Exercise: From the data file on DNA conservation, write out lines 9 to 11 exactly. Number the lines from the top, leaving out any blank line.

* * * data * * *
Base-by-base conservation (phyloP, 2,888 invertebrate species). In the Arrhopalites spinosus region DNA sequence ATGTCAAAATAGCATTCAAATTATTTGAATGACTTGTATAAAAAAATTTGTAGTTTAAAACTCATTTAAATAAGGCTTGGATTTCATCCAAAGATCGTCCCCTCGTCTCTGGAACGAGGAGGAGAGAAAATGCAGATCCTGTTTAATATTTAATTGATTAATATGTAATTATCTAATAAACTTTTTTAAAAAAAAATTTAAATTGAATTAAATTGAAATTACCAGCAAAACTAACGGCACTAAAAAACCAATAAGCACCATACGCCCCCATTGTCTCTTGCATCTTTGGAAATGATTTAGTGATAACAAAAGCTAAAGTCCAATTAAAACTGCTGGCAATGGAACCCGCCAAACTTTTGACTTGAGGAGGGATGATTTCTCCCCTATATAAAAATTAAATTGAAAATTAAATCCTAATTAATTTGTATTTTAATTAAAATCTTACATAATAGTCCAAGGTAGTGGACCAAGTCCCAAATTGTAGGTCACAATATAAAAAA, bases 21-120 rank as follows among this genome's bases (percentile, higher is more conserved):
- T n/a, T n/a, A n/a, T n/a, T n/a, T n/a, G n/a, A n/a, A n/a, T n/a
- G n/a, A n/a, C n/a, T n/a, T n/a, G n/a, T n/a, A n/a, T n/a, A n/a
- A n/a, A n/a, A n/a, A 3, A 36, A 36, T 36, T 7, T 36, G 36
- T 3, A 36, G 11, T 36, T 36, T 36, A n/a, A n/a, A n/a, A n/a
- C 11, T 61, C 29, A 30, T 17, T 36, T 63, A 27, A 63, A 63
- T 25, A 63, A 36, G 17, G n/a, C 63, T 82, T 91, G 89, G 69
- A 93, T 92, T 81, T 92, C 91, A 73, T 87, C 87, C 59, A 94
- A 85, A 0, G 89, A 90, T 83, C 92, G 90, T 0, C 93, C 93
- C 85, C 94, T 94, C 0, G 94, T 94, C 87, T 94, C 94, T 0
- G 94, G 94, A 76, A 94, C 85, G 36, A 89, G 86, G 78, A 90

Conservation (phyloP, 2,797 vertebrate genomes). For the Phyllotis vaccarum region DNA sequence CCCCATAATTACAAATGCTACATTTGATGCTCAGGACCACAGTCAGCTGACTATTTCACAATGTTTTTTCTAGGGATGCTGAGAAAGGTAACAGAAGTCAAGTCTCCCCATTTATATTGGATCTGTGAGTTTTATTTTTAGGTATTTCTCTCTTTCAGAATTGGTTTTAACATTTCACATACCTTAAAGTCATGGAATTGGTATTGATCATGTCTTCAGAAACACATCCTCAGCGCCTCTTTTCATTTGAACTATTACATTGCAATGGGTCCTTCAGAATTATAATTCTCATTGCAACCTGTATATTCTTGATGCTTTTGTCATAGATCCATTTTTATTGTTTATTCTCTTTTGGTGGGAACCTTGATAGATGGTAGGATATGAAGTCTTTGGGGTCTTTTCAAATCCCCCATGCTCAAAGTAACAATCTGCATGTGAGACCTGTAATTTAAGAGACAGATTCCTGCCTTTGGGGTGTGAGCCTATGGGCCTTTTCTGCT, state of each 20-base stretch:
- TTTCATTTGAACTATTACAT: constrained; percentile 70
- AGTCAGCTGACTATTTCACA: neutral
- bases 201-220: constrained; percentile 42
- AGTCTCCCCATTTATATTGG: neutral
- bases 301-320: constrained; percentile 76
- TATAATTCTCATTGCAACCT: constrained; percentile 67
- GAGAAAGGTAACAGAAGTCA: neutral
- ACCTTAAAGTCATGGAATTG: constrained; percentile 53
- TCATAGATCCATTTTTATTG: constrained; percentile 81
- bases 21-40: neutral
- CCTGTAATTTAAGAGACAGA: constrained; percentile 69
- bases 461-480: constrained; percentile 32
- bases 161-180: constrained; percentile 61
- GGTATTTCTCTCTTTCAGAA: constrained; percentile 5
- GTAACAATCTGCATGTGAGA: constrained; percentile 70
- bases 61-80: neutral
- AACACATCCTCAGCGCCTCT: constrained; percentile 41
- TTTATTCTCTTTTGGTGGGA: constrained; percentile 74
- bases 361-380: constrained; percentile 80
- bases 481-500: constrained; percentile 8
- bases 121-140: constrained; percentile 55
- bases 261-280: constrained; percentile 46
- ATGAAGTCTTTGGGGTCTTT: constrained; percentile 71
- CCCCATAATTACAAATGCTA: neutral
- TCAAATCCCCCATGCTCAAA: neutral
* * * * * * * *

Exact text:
- A 85, A 0, G 89, A 90, T 83, C 92, G 90, T 0, C 93, C 93
- C 85, C 94, T 94, C 0, G 94, T 94, C 87, T 94, C 94, T 0
- G 94, G 94, A 76, A 94, C 85, G 36, A 89, G 86, G 78, A 90